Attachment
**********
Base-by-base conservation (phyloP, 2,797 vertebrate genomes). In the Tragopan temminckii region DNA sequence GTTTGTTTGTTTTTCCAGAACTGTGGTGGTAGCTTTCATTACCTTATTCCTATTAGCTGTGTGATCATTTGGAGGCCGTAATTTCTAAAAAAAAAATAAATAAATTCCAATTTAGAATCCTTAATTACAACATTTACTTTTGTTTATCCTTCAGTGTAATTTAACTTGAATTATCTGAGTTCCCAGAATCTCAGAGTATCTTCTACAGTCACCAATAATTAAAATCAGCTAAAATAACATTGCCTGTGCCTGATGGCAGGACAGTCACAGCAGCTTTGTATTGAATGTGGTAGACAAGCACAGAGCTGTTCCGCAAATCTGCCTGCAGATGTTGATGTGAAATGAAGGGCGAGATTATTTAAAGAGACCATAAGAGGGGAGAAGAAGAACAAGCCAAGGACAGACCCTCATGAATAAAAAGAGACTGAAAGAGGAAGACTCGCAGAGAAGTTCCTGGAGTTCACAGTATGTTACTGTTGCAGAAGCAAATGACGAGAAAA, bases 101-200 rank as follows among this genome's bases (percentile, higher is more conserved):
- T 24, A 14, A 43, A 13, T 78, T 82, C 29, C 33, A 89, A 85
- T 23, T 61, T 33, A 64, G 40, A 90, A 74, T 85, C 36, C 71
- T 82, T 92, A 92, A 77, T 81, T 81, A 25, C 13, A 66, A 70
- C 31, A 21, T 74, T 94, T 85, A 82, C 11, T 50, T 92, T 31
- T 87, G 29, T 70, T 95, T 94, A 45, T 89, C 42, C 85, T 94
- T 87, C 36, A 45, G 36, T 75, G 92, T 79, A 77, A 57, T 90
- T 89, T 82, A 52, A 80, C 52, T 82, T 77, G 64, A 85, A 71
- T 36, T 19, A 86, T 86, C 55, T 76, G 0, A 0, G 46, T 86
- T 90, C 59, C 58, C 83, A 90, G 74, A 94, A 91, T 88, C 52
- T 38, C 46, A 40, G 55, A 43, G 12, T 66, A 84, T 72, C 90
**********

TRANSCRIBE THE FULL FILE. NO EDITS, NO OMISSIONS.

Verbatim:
Base-by-base conservation (phyloP, 2,797 vertebrate genomes). In the Tragopan temminckii region DNA sequence GTTTGTTTGTTTTTCCAGAACTGTGGTGGTAGCTTTCATTACCTTATTCCTATTAGCTGTGTGATCATTTGGAGGCCGTAATTTCTAAAAAAAAAATAAATAAATTCCAATTTAGAATCCTTAATTACAACATTTACTTTTGTTTATCCTTCAGTGTAATTTAACTTGAATTATCTGAGTTCCCAGAATCTCAGAGTATCTTCTACAGTCACCAATAATTAAAATCAGCTAAAATAACATTGCCTGTGCCTGATGGCAGGACAGTCACAGCAGCTTTGTATTGAATGTGGTAGACAAGCACAGAGCTGTTCCGCAAATCTGCCTGCAGATGTTGATGTGAAATGAAGGGCGAGATTATTTAAAGAGACCATAAGAGGGGAGAAGAAGAACAAGCCAAGGACAGACCCTCATGAATAAAAAGAGACTGAAAGAGGAAGACTCGCAGAGAAGTTCCTGGAGTTCACAGTATGTTACTGTTGCAGAAGCAAATGACGAGAAAA, bases 101-200 rank as follows among this genome's bases (percentile, higher is more conserved):
- T 24, A 14, A 43, A 13, T 78, T 82, C 29, C 33, A 89, A 85
- T 23, T 61, T 33, A 64, G 40, A 90, A 74, T 85, C 36, C 71
- T 82, T 92, A 92, A 77, T 81, T 81, A 25, C 13, A 66, A 70
- C 31, A 21, T 74, T 94, T 85, A 82, C 11, T 50, T 92, T 31
- T 87, G 29, T 70, T 95, T 94, A 45, T 89, C 42, C 85, T 94
- T 87, C 36, A 45, G 36, T 75, G 92, T 79, A 77, A 57, T 90
- T 89, T 82, A 52, A 80, C 52, T 82, T 77, G 64, A 85, A 71
- T 36, T 19, A 86, T 86, C 55, T 76, G 0, A 0, G 46, T 86
- T 90, C 59, C 58, C 83, A 90, G 74, A 94, A 91, T 88, C 52
- T 38, C 46, A 40, G 55, A 43, G 12, T 66, A 84, T 72, C 90